As dinner was finishing up, we were asked to participate in one more thing – each person or group of people from each country (whether you knew each other or not), were supposed to sing a song in their language.  If you didnt want to or didn’t know one, then your default would be the “Macarena” and everyone would sing with you.  It was humorous and also, again, touching to hear some of the songs that were sung.  There was one young woman from the Ukraine, a petite, soft-spoken girl.  She explained that she wanted to sing a song that was about freedom and love, that she has liked since she was a child.  She sung it all on her own, a little wavery, but so proud and brave, I thought!  It almost brought me to tears.

A full and wonderful day.  All starting with a “boring” 10 mile walk where I didn’t have much inspiration.  I am so blessed!

My shadow on the long miles of gravel road this morning.  Interestingly, this 17k is classified as the longest extant stretch of Roman road left in Spain today.  I followed in the footsteps of Emperor Augustus himself!

My shadow on the long miles of gravel road this morning. Interestingly, this 17k is classified as the longest extant stretch of Roman road left in Spain today. I followed in the footsteps of Emperor Augustus himself!

We see a lot of large tractors as we walk these dirt and gravel roads.  The vineyards were prominent in the more eastern part of the Camino, we are now in predominantly farmland section.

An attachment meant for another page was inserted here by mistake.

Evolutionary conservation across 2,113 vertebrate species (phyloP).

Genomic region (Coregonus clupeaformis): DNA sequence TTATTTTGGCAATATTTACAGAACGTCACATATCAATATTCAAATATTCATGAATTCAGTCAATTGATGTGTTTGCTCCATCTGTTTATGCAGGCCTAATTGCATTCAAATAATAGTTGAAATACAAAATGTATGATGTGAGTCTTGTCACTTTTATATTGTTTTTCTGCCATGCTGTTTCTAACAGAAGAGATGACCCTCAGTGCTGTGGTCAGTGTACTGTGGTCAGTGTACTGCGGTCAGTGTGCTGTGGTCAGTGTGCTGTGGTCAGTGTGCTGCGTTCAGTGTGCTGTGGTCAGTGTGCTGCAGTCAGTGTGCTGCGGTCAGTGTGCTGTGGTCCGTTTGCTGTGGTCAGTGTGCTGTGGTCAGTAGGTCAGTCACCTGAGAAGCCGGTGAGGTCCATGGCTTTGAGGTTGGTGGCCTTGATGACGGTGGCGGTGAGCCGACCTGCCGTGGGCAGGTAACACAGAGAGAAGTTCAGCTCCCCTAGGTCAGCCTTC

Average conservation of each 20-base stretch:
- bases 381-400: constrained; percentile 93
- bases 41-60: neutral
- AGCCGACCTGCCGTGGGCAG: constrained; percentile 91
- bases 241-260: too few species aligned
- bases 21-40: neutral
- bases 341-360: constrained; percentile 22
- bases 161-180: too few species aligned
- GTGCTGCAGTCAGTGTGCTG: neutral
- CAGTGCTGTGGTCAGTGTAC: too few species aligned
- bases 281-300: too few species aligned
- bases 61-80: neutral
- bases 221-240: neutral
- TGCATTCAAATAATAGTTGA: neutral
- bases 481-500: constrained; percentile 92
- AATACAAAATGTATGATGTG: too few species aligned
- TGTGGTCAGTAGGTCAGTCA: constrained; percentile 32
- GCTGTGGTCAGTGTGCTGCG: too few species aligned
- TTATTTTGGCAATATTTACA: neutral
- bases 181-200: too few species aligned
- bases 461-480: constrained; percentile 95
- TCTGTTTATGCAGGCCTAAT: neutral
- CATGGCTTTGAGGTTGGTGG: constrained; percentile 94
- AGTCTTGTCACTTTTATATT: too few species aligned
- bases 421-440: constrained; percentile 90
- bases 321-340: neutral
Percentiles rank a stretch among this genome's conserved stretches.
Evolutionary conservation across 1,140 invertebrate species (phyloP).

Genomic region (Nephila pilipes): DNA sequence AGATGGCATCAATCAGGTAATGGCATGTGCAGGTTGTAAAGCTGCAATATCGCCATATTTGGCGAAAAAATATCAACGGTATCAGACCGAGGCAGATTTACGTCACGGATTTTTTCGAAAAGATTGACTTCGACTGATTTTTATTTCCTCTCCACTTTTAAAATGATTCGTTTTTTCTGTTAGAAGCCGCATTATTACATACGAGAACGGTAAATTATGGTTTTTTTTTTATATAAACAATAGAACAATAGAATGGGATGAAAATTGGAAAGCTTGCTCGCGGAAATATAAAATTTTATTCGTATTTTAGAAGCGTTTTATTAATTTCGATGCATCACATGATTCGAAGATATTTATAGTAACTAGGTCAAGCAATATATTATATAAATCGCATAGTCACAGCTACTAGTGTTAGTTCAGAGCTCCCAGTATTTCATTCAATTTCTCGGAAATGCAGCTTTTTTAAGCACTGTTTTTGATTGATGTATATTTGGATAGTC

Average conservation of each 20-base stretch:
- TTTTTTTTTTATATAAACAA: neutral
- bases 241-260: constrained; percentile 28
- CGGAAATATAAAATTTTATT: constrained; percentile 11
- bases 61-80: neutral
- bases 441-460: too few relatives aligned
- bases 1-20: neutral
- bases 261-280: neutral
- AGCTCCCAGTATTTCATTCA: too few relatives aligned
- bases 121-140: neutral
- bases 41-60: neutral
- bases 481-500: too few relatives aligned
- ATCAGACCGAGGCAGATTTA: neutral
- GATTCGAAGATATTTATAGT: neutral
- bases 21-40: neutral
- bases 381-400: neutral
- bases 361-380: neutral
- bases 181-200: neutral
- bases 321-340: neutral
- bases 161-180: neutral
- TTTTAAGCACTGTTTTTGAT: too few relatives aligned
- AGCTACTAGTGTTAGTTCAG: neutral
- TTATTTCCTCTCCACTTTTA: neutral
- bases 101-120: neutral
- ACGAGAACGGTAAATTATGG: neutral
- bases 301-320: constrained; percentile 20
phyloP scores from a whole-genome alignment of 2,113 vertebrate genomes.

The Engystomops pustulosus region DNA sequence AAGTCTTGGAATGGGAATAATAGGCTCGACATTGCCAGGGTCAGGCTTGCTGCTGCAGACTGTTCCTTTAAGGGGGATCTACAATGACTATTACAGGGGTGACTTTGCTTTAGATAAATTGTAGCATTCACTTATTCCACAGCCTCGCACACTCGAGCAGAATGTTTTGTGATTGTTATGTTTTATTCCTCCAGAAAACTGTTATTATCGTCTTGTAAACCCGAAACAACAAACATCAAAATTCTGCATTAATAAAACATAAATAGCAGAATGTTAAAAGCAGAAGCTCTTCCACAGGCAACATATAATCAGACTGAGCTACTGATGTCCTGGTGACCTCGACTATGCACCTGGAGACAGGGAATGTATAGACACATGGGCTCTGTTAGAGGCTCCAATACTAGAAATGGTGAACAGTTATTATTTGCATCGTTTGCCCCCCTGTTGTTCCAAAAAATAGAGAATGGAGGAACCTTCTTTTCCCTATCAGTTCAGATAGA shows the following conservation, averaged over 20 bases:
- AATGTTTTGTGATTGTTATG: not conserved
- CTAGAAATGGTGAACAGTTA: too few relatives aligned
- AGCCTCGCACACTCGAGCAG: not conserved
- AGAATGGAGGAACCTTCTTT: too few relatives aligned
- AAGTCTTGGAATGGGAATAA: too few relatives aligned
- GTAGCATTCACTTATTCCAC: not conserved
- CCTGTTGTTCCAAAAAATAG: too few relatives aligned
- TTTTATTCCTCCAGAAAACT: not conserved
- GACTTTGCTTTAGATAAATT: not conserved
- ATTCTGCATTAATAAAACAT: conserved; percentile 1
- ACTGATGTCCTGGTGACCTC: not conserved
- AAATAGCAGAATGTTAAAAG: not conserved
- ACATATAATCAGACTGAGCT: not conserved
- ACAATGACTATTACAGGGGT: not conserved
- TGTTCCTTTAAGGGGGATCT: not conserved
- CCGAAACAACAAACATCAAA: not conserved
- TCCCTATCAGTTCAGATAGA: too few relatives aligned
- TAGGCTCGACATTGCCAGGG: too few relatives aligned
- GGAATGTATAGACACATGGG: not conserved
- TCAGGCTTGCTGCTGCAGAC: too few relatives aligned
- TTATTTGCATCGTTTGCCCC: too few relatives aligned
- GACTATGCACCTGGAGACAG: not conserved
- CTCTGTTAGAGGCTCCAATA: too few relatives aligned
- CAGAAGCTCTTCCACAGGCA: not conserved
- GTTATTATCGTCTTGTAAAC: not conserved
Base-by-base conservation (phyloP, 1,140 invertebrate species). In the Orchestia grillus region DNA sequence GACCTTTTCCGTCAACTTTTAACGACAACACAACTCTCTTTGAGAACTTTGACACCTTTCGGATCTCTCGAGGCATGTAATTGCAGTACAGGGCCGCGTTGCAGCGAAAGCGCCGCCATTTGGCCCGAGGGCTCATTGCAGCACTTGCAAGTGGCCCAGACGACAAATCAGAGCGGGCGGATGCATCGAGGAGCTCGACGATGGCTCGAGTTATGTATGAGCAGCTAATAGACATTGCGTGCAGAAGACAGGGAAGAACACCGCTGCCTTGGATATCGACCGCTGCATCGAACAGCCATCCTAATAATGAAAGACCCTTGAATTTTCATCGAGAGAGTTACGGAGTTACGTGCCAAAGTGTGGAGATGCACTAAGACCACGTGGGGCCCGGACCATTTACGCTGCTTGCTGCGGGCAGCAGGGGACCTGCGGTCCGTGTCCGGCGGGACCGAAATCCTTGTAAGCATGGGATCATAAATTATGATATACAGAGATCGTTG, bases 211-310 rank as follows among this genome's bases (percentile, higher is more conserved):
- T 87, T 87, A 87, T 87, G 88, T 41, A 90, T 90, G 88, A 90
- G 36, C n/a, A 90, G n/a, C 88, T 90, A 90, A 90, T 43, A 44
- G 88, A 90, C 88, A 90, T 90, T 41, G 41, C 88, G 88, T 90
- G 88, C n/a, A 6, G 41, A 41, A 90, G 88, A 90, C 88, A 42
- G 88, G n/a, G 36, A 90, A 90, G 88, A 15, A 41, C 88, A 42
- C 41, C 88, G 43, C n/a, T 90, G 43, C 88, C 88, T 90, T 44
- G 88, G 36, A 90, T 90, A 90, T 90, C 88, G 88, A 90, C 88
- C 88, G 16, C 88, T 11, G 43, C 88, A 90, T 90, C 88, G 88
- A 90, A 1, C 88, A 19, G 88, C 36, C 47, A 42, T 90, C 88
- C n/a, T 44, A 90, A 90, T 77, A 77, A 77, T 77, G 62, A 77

We see a lot of large tractors as we walk these dirt and gravel roads. The vineyards were prominent in the more eastern part of the Camino, we are now in predominantly farmland section.

Those are little entrances in that mound; the little caves are "bodegas", used in the past for food storage and wine-making.  This is one of several hillside bodega groups visible along the Camino, part of a wine culture that dates back 2000 yrs to the Romans.

Those are little entrances in that mound; the little caves are “bodegas”, used in the past for food storage and wine-making. This is one of several hillside bodega groups visible along the Camino, part of a wine culture that dates back 2000 yrs to the Romans.

Love the fall colors!Love the fall colors!

 

 

Crossing into the province of Leon!  This part of the Camino, is along highway.  Not a lot of the route is, but certainly some.  It's not a pretty, but provides variety as well.

Crossing into the province of Leon! This part of the Camino, is along highway. Not a lot of the route is, but certainly some. It’s not as pretty, but provides variety as well.

Lively group dinner at the donativo albergue in Bercianos!

Lively group dinner at the donativo albergue in Bercianos!